“I was simply captivated by this heroic short-shooting buffalo hunter. He triggered the most famous shot of the old west. The most famous shot in the West was not the bullet that killed Billy the Kid, it was not the bullet that killed Wild Bill Hickok, or anybody else. It was this shot that Billy made at the Battle of Adobe Walls in 1874.”

“And then only a few months later (after Billy Dixon made his famous shot) he won the Congressional Medal of Honor as an Army Scout from a Buffalo Wallow Fight, also here in the Panhandle.”

O’Neal says that he participates in an annual Wild West History Association meeting in Amarillo that typically lasts four nights. Every year on one of those nights, the association makes a field trip and in July of 2015, that field trip was to Adobe Walls, the site of Billy Dixon’s famous shot.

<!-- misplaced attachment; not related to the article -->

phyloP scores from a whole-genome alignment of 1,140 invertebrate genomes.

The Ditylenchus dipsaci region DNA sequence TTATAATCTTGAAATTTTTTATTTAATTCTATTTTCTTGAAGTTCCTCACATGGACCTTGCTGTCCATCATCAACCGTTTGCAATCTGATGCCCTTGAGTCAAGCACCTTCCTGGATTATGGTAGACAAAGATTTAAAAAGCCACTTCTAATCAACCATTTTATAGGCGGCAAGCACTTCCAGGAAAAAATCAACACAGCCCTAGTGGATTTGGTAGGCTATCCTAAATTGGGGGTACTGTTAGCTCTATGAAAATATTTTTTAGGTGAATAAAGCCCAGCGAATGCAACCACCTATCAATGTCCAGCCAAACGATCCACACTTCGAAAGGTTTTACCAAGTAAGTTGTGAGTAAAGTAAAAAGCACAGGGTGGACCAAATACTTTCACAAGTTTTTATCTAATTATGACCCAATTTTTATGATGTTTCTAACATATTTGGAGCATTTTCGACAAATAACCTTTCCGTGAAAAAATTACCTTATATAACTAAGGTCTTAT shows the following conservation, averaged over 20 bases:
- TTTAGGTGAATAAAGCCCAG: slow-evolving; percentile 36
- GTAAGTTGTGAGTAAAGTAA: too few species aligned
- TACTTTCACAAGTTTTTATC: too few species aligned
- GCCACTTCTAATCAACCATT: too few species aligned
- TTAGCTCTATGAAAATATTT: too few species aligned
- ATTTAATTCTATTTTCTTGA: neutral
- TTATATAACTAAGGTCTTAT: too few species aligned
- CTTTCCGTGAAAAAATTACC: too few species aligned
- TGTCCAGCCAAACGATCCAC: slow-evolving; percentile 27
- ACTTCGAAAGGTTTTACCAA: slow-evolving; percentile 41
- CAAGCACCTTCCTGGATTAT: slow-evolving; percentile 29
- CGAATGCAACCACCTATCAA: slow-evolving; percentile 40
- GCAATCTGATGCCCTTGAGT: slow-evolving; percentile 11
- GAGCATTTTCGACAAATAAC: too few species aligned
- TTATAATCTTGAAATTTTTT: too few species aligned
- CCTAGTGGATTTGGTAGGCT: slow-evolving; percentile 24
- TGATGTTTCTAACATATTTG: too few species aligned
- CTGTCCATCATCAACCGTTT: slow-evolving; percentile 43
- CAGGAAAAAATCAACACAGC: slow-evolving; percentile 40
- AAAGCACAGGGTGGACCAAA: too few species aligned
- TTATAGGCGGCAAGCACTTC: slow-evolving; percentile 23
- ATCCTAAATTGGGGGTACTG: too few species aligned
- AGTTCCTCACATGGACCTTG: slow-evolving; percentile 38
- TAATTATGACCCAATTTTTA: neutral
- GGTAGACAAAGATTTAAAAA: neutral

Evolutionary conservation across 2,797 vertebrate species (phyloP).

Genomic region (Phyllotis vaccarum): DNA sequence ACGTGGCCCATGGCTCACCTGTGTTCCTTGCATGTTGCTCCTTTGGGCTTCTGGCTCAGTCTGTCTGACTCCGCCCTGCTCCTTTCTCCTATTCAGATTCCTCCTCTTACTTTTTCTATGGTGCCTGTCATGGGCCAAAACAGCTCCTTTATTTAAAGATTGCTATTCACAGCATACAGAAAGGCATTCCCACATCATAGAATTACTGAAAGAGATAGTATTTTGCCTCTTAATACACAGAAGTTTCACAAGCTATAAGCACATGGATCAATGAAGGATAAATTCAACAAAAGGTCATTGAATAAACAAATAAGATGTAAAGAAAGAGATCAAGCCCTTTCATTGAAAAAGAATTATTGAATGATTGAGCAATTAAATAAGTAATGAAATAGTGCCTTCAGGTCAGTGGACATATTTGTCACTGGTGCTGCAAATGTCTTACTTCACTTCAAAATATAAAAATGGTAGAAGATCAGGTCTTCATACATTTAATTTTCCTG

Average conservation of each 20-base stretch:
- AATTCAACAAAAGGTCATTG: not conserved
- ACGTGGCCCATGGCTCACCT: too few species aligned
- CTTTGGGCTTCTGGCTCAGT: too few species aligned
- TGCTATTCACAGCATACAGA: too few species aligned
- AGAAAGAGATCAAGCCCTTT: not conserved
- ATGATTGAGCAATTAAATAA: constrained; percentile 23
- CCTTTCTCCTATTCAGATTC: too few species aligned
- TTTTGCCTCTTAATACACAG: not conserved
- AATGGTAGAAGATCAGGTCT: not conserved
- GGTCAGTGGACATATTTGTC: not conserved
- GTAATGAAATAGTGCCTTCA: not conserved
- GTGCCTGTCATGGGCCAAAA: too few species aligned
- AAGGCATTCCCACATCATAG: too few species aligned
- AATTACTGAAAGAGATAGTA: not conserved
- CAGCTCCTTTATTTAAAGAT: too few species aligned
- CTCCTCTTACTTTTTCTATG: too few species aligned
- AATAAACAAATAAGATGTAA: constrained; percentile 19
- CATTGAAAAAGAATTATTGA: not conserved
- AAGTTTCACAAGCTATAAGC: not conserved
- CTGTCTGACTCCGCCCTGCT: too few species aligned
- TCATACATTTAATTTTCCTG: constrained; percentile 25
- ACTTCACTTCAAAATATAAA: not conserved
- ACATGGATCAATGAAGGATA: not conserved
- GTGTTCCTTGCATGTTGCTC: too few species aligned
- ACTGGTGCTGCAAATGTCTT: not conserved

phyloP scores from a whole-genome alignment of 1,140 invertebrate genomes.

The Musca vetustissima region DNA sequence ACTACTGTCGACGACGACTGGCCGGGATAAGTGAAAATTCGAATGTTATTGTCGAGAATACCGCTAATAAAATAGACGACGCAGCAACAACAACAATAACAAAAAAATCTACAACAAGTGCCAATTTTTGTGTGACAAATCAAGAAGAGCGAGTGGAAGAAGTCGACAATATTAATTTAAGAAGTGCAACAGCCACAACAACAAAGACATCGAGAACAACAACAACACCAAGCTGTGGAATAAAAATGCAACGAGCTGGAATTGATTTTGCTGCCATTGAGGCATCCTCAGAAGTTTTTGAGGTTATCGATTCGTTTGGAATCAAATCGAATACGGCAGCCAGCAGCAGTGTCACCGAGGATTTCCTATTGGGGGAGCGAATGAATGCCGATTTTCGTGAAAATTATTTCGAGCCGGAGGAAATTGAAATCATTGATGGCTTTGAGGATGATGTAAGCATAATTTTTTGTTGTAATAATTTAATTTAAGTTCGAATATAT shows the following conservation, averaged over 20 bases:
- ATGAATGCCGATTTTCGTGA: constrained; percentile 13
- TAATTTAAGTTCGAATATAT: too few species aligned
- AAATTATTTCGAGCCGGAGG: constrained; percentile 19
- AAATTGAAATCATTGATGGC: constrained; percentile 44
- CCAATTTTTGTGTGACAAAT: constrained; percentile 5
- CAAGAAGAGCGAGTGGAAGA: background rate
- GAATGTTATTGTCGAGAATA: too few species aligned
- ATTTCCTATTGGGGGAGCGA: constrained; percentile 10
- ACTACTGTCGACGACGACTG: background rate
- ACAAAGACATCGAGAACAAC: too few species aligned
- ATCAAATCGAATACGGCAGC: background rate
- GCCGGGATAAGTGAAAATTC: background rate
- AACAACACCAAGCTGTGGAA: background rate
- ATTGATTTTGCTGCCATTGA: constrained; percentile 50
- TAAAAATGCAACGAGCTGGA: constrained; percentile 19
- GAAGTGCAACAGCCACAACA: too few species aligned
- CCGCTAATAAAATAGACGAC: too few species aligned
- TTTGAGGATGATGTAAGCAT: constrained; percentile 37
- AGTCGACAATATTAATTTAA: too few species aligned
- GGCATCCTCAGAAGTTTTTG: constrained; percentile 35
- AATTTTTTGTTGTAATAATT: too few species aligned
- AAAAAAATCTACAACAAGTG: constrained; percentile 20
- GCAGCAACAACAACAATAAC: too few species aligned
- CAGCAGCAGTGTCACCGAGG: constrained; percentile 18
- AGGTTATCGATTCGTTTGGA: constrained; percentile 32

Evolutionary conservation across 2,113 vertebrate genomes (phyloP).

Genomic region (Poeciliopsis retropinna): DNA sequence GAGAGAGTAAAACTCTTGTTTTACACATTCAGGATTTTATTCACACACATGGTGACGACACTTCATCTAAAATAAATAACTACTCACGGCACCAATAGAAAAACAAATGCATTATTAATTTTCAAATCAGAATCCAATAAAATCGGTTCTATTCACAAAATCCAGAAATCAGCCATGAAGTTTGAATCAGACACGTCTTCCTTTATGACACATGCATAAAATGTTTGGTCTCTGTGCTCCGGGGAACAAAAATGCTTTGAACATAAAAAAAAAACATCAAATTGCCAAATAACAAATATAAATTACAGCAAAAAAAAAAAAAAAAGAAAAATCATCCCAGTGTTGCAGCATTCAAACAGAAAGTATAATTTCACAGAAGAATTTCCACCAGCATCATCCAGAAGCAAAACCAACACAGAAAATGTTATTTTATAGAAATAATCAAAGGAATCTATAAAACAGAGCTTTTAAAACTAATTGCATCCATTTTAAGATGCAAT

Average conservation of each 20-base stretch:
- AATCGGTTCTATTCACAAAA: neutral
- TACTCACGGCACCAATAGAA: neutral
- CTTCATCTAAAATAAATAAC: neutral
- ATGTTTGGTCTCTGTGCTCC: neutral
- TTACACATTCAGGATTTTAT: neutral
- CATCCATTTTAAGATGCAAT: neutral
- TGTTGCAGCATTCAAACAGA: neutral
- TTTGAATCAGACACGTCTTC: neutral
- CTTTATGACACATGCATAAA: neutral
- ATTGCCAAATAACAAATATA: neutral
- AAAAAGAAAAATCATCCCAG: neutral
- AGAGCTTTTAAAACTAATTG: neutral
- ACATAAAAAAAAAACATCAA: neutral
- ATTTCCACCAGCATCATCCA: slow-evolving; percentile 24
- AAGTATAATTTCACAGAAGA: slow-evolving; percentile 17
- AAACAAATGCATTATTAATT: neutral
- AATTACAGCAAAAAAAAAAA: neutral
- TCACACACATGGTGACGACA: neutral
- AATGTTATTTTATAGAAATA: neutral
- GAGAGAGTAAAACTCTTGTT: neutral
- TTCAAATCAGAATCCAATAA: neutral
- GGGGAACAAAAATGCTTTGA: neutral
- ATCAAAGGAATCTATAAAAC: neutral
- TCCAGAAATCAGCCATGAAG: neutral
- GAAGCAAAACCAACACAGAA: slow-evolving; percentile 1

“Our field trip consisted of four buses and a car caravan out to Adobe Walls. There were about 250 of us. I had been asked to provide a program about Dixon and the battle out there. I’d never been there and never been closer than that historical marker outside of Stinnett which is 70 miles away. And boy, I knew what it was supposed to look like and I got out there and I saw it, and I felt the ghosts, and we got to shoot blanks from a buffalo gun. It was absolutely a thrill,” O’Neal said.

“After that experience, I had to write a book about Dixon. There had not been a biography of him in over a century. The one Olive (Dixon) wrote was the only one ever. Then I was not very far into [reading] the Billy Dixon book before I realized the extraordinary importance of Olive Dixon, and that’s why it became a dual biography starring Billy and Olive. I’ll come back to her shortly.” 

“First, let me focus on the remarkable frontier adventures of a youngster named Billy who ran away to the West in 1863 when he was 13 in the middle of the Civil War with another boy.”